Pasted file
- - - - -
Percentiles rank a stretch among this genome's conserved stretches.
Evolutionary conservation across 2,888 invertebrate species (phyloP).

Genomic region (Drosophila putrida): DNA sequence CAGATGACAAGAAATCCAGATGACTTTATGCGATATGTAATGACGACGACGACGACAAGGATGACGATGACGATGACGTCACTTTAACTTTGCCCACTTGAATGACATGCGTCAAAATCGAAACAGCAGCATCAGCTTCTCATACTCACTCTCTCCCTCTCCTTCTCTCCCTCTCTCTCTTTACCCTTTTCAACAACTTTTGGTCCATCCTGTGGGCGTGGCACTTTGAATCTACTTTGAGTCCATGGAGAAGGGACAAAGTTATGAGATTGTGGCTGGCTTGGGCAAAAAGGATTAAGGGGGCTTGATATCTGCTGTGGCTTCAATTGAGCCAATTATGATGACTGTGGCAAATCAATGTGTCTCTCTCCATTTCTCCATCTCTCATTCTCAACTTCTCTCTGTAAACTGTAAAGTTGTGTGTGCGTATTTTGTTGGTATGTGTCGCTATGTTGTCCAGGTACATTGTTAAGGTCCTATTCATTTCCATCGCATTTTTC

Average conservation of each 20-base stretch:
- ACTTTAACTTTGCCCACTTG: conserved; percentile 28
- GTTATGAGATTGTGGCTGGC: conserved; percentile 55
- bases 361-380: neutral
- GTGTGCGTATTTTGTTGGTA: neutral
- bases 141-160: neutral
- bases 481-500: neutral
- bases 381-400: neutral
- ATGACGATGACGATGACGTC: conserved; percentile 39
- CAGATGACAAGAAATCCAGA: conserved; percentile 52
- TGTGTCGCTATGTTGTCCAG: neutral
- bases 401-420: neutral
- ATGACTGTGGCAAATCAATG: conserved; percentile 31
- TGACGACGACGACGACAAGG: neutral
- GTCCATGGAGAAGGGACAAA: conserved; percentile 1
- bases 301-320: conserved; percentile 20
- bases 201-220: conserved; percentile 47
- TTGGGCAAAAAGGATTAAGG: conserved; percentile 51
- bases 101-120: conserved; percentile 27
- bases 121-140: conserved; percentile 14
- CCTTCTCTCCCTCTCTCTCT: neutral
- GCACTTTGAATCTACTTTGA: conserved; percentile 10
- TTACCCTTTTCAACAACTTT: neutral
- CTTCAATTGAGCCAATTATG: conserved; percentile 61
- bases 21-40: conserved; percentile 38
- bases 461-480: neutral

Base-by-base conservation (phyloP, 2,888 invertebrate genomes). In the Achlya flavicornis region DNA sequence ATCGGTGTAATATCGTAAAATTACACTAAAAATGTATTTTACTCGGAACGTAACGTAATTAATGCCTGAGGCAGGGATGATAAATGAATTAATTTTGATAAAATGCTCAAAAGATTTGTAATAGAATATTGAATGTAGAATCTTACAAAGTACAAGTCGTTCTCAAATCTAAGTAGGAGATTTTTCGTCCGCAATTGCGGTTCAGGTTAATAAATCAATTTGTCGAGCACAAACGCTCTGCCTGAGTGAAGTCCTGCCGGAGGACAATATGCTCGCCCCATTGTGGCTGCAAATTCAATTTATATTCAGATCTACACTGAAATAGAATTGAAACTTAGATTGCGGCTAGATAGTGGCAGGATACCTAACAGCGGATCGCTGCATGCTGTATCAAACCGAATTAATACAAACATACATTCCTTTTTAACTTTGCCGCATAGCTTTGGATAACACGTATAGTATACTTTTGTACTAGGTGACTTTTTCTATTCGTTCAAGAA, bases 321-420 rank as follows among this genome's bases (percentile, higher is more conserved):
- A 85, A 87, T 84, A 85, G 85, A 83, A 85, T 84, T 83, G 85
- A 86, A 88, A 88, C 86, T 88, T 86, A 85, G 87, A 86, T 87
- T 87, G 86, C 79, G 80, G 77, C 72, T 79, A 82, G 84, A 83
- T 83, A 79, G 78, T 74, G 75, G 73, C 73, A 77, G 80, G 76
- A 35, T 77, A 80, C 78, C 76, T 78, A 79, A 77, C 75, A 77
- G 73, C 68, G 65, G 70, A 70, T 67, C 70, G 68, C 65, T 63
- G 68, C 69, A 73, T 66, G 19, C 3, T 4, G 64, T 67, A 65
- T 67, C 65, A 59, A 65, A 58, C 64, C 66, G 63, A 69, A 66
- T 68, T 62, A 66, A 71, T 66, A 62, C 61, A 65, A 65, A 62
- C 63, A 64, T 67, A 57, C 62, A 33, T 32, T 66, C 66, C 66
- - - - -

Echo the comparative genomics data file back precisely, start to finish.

Percentiles rank a stretch among this genome's conserved stretches.
Evolutionary conservation across 2,888 invertebrate species (phyloP).

Genomic region (Drosophila putrida): DNA sequence CAGATGACAAGAAATCCAGATGACTTTATGCGATATGTAATGACGACGACGACGACAAGGATGACGATGACGATGACGTCACTTTAACTTTGCCCACTTGAATGACATGCGTCAAAATCGAAACAGCAGCATCAGCTTCTCATACTCACTCTCTCCCTCTCCTTCTCTCCCTCTCTCTCTTTACCCTTTTCAACAACTTTTGGTCCATCCTGTGGGCGTGGCACTTTGAATCTACTTTGAGTCCATGGAGAAGGGACAAAGTTATGAGATTGTGGCTGGCTTGGGCAAAAAGGATTAAGGGGGCTTGATATCTGCTGTGGCTTCAATTGAGCCAATTATGATGACTGTGGCAAATCAATGTGTCTCTCTCCATTTCTCCATCTCTCATTCTCAACTTCTCTCTGTAAACTGTAAAGTTGTGTGTGCGTATTTTGTTGGTATGTGTCGCTATGTTGTCCAGGTACATTGTTAAGGTCCTATTCATTTCCATCGCATTTTTC

Average conservation of each 20-base stretch:
- ACTTTAACTTTGCCCACTTG: conserved; percentile 28
- GTTATGAGATTGTGGCTGGC: conserved; percentile 55
- bases 361-380: neutral
- GTGTGCGTATTTTGTTGGTA: neutral
- bases 141-160: neutral
- bases 481-500: neutral
- bases 381-400: neutral
- ATGACGATGACGATGACGTC: conserved; percentile 39
- CAGATGACAAGAAATCCAGA: conserved; percentile 52
- TGTGTCGCTATGTTGTCCAG: neutral
- bases 401-420: neutral
- ATGACTGTGGCAAATCAATG: conserved; percentile 31
- TGACGACGACGACGACAAGG: neutral
- GTCCATGGAGAAGGGACAAA: conserved; percentile 1
- bases 301-320: conserved; percentile 20
- bases 201-220: conserved; percentile 47
- TTGGGCAAAAAGGATTAAGG: conserved; percentile 51
- bases 101-120: conserved; percentile 27
- bases 121-140: conserved; percentile 14
- CCTTCTCTCCCTCTCTCTCT: neutral
- GCACTTTGAATCTACTTTGA: conserved; percentile 10
- TTACCCTTTTCAACAACTTT: neutral
- CTTCAATTGAGCCAATTATG: conserved; percentile 61
- bases 21-40: conserved; percentile 38
- bases 461-480: neutral

Base-by-base conservation (phyloP, 2,888 invertebrate genomes). In the Achlya flavicornis region DNA sequence ATCGGTGTAATATCGTAAAATTACACTAAAAATGTATTTTACTCGGAACGTAACGTAATTAATGCCTGAGGCAGGGATGATAAATGAATTAATTTTGATAAAATGCTCAAAAGATTTGTAATAGAATATTGAATGTAGAATCTTACAAAGTACAAGTCGTTCTCAAATCTAAGTAGGAGATTTTTCGTCCGCAATTGCGGTTCAGGTTAATAAATCAATTTGTCGAGCACAAACGCTCTGCCTGAGTGAAGTCCTGCCGGAGGACAATATGCTCGCCCCATTGTGGCTGCAAATTCAATTTATATTCAGATCTACACTGAAATAGAATTGAAACTTAGATTGCGGCTAGATAGTGGCAGGATACCTAACAGCGGATCGCTGCATGCTGTATCAAACCGAATTAATACAAACATACATTCCTTTTTAACTTTGCCGCATAGCTTTGGATAACACGTATAGTATACTTTTGTACTAGGTGACTTTTTCTATTCGTTCAAGAA, bases 321-420 rank as follows among this genome's bases (percentile, higher is more conserved):
- A 85, A 87, T 84, A 85, G 85, A 83, A 85, T 84, T 83, G 85
- A 86, A 88, A 88, C 86, T 88, T 86, A 85, G 87, A 86, T 87
- T 87, G 86, C 79, G 80, G 77, C 72, T 79, A 82, G 84, A 83
- T 83, A 79, G 78, T 74, G 75, G 73, C 73, A 77, G 80, G 76
- A 35, T 77, A 80, C 78, C 76, T 78, A 79, A 77, C 75, A 77
- G 73, C 68, G 65, G 70, A 70, T 67, C 70, G 68, C 65, T 63
- G 68, C 69, A 73, T 66, G 19, C 3, T 4, G 64, T 67, A 65
- T 67, C 65, A 59, A 65, A 58, C 64, C 66, G 63, A 69, A 66
- T 68, T 62, A 66, A 71, T 66, A 62, C 61, A 65, A 65, A 62
- C 63, A 64, T 67, A 57, C 62, A 33, T 32, T 66, C 66, C 66